Is there an understanding which unites Mac users which goes beyond other brand loyalties?
September 7, 2004 1:33 AM   Subscribe

Is there an unspoken brotherhood/sisterhood of mac users?[More Inside.]

Please excuse my question if it seems naive or even pointless. In my country (Portugal), the computer you use isn't socially relevant, apart from macs being more expensive. However, I have the feeling that elsewhere there's a certain credo and steadfastness (call it that) among mac users. I'd guess - in general! - more liberal and left-of-centre; more frivolous and playful; less conformist.

My query, however (which bears on an article I've been asked to write) is a little wider: is there a sense of community; a willingness to help and cooperate; an understanding which unites mac users which goes beyond other brand loyalties? I know I feel it; even on MetaFilter.

So, is there a mac ethos? What is the stereotype of the mac user in the U.S., Canada and the world at large? Can it really be that of the "creative, unconformist, independent, gay, outsider,older. rich Hollywood/Madison Avenue/designer guy or girl"? Does the majority resent this strange bond? Or is it all a load of ballyhoo and hype?

Any opinions will be dearly welcomed and appreciated.
posted by MiguelCardoso to Society & Culture (35 answers total)
 
The first rule of Mac club is you do not talk about Mac club.

But I think community is really prevalent in all 'minority' computing communities, such as Linux (and especially the BSD's).
posted by PenDevil at 2:14 AM on September 7, 2004


Is there a "brotherhood/sisterhood"? Yes.

"Unspoken"? I think not!
posted by John Shaft at 3:10 AM on September 7, 2004


Wow, b1trOt, thanks a million - your answer was not only useful but alsol an enlightened brief history of usage which I can work with, whilst introducing a chronological/typological framework which I'd missed entirely.

John Shaft: Thanks for your point, which is indeed justified by the forthright nature of mac users on any board. I was looking more for (let's say) an ideological likeness; a common awareness; something definite. Why are mac users worldwide instantly attracted to each other and, more important, tend to have similar opinions and even political viewpoints?

PenDevil: Granted. But there's something specific to mac users (as I'm sure there is to other minorities, such as those you mention) which may perhaps be unique or characteristic. What are those features, if any?
posted by MiguelCardoso at 3:25 AM on September 7, 2004


Secret society? What secret society?

*scans room, makes secret sign, winks at other members when Miguel isn't looking*

Seriously though, b1tr0t's comments are interesting, especially re. OS X users; and I'd also make a distinction between desktops and laptops. Informally over the past two years I've seen (technical) project meetings increasingly fill up with iBooks and PowerBooks; they're often a majority now. I think (informally) this may be due to the early adoption of internal Wifi cards, and perhaps the terminal application. Meetings go so much faster when you can e-mail and work at the same time.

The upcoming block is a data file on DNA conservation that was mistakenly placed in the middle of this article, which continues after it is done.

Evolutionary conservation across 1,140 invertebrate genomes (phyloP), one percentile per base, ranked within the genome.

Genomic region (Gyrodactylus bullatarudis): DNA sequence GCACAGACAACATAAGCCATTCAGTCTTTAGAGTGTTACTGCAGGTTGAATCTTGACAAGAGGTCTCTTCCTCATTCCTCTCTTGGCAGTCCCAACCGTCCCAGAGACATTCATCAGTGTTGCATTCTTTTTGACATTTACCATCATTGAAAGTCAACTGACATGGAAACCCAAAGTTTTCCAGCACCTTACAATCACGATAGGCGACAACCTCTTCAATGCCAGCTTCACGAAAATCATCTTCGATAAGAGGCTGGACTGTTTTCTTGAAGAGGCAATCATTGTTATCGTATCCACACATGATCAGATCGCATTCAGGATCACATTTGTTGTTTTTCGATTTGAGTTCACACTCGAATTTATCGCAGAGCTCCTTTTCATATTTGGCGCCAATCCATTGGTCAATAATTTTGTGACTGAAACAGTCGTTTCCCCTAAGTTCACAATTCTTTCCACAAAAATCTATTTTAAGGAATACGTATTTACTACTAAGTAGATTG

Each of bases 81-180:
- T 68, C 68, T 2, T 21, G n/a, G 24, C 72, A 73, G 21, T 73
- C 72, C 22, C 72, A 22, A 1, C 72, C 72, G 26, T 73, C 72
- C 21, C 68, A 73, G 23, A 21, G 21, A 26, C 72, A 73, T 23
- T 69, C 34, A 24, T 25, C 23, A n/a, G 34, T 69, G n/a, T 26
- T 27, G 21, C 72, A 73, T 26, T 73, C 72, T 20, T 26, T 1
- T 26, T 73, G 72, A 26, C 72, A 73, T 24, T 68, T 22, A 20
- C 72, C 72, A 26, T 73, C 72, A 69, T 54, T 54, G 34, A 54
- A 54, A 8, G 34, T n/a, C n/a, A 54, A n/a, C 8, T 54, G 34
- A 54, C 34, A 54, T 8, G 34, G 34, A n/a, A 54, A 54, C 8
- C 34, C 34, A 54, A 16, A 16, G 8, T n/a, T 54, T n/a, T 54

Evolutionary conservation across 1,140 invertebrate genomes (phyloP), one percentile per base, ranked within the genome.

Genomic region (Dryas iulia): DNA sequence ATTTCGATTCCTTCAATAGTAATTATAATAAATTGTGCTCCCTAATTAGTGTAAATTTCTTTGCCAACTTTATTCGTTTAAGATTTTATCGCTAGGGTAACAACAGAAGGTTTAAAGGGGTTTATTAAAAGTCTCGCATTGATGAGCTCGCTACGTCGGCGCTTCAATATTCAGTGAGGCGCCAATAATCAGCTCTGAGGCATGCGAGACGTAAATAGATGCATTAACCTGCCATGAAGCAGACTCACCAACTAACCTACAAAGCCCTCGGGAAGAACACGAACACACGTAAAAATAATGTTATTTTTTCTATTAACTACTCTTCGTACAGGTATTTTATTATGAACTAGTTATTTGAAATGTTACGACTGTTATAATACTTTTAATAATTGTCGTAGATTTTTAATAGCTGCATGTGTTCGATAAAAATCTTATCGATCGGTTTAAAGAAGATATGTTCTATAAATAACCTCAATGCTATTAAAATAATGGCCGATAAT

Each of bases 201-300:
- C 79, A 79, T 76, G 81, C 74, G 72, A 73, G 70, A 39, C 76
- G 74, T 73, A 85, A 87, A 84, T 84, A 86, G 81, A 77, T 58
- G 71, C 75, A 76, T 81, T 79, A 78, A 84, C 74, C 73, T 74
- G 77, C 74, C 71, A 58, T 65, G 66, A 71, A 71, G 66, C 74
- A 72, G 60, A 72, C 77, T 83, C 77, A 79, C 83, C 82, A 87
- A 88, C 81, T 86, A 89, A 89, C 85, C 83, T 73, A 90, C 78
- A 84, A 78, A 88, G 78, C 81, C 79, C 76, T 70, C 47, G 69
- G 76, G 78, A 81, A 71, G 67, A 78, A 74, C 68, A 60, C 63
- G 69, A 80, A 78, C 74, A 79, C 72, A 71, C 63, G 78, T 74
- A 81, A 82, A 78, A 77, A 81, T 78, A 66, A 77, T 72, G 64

posted by carter at 4:36 AM on September 7, 2004


The actual term for this brotherhood is "cult brand." Apple goes to a lot of trouble to make you feel like you're part of a community. So do other companies, like GM with its Saturn line.

Remember that your brotherhood is one built on consumer preference and nothing else. It's innocuous now, but one day Steve Jobs is going to ask you to drink the Kool Aid. Will you be ready?
posted by Mayor Curley at 4:40 AM on September 7, 2004


The Mac Community is defined by most Mac user's astonishment that people can actually tolerate Windows + a dose of ego stimulation.

I belong to this club, and am proud
posted by ParisParamus at 5:02 AM on September 7, 2004


I don't know about brotherhood or sisterhood or anything but there is a willingness to exchange information and help each other out. I've used a Macintosh for 10 years or so off and on. The willingness to exchange information is important because quite often your normal avenues for support aren't available. For instance where I work now we use a Cisco VPN solution. There's client software available for Windows, Linux and MacOS. My day to day machine is a MacOS box so to log into work all I would need is the Cisco client for MacOS. Fine, but our I/S department refused to provide it. They provided but wouldn't support linux but had to go that extra little step and refuse to even provide it for MacOS.

It eventually got resolved because a little birdie in the I/S department who also happened to be a Macintosh user told me a URL where I could aquire it.

Mayor Curley brings up another point, Macintosh users are seen as members of a cult or exclusive club. I don't know that it's Apple that really started this. If somebody asks me about fixing Windows registries or something I usually mention that I don't know much about Windows, I use a Mac. This is often followed up by comments that it's not a real computer by a person less capable with a computer than I am with a calculator. All modesty aside, I design circuits for some of the most powerful damned computers on the planet.

So is there a cult? Maybe, but it's defined by the derision heaped on by Windows users so in away it's an anti-cult.